"Our data document continuity across the transition between hunter– gatherers and farmers, separately in the southern Levant and in the southern Caucasus–Iran highlands. The qualitative evidence for this is that PCA, ADMIXTURE, and outgroup f3 analysis cluster Levantine hunter–gatherers (Natufians) with Levantine farmers, and Iranian and CHG with Iranian farmers (Fig. 1b and Extended Data Figs 1, 3). We confirm this in the Levant by showing that its early farmers share significantly more alleles with Natufians than with the early farmers of Iran"
Epipaleolithic Natufians were substantially derived from the Basal Eurasian lineage.
"We used qpAdm (ref. 7) to estimate Basal Eurasian ancestry in each Test population. We obtained the highest estimates in the earliest populations from both Iran (66±13% in the likely Mesolithic sample, 48±6% in Neolithic samples), and the
Levant (44±8% in Epipalaeolithic Natufians) (Fig. 2), showing that Basal Eurasian ancestry was widespread across the ancient Near East. [...] The idea of Natufians as a vector for the movement of Basal Eurasian ancestry into the Near East is also not supported by our data, as the Basal Eurasian ancestry in the Natufians (44±8%) is consistent with stemming from the same population as that in the Neolithic and Mesolithic populations of Iran, and is not greater than in those populations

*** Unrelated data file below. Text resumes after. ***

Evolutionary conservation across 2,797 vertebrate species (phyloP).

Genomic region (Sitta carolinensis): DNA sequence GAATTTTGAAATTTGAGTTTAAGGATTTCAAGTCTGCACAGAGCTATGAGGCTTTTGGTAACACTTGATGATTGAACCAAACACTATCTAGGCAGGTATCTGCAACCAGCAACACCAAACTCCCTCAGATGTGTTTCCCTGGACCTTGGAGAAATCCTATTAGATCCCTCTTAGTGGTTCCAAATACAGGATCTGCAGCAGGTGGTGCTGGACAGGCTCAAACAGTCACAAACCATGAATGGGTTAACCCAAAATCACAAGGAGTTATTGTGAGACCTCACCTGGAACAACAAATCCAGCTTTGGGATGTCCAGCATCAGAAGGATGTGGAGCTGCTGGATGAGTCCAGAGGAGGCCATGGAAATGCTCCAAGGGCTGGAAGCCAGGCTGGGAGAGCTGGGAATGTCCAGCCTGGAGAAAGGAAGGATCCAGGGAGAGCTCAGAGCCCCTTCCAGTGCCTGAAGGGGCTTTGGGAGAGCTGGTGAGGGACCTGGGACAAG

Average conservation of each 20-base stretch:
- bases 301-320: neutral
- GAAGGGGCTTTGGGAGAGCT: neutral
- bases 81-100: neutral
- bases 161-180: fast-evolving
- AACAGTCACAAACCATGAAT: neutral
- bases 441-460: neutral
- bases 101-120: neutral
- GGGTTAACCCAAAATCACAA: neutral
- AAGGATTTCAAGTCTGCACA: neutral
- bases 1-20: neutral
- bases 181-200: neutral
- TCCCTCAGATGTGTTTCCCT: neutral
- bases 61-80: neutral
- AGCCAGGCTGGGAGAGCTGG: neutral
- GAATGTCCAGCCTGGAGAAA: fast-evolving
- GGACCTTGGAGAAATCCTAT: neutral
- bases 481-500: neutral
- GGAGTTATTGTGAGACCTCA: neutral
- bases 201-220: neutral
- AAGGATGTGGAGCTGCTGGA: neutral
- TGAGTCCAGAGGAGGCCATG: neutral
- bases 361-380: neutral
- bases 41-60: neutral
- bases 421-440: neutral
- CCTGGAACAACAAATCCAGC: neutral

(Supplementary Information, section 4). Further insight into the origins and legacy of the Natufians could come from comparison to Natufians from additional sites, and to ancient DNA from North Africa."
^ abBoyd, Brian (1999). "'Twisting the kaleidoscope': Dorothy Garrod and the 'Natufian Culture'". In Davies, William; Charles, Ruth (eds.). Dorothy Garrod and the progress of the Palaeolithic. Oxford: Oxbow. pp. 209–223. ISBN9781785705199.
^Weiss, E; Kislev, ME; Simchoni, O; Nadel, D; Tschauner, H (2008). "Plant-food preparation area on an Upper Paleolithic brush hut floor at Ohalo II, Israel". Journal of Archaeological Science. 35 (8): 2400–2414. doi:10.1016/j.jas.2008.03.012.
^Brace, C. Loring; et al. (2006). "The questionable contribution of the Neolithic and the Bronze Age to European craniofacial form". PNAS. 103 (1): 242–247. Bibcode:2006PNAS..103..242B. doi:10.1073/pnas.0509801102. PMC1325007. PMID16371462. The Natufian sample from Israel is also problematic because it is so small, being constituted of three males and one female from the Late Pleistocene Epipalaeolithic (34) of Israel, and there was no usable Neolithic sample for the Near East... the small Natufian sample falls between the Niger-Congo group and the other samples used. Fig. 2 shows the plot produced by the first two canonical variates, but the same thing happens when canonical variates 1 and 3 (not shown here) are used. This placement suggests that there may have been a Sub-Saharan African element in the make-up of the Natufians (the putative ancestors of the subsequent Neolithic)
^Bender ML (1997), Upside Down Afrasian, Afrikanistische Arbeitspapiere 50, pp. 19–34
^Militarev A (2005) Once more about glottochronology and comparative method: the Omotic-Afrasian case, Аспекты компаративистики – 1 (Aspects of comparative linguistics – 1). FS S. Starostin. Orientalia et Classica II (Moscow), p. 339-408. http://starling.rinet.ru/Texts/fleming.pdf
Bar-Yosef, Ofer; Belfer-Cohen, Anna (1999). "Encoding information: unique Natufian objects from Hayonim Cave, Western Galilee, Israel". Antiquity. 73 (280): 402–409. doi:10.1017/s0003598x00088347. S2CID160868877.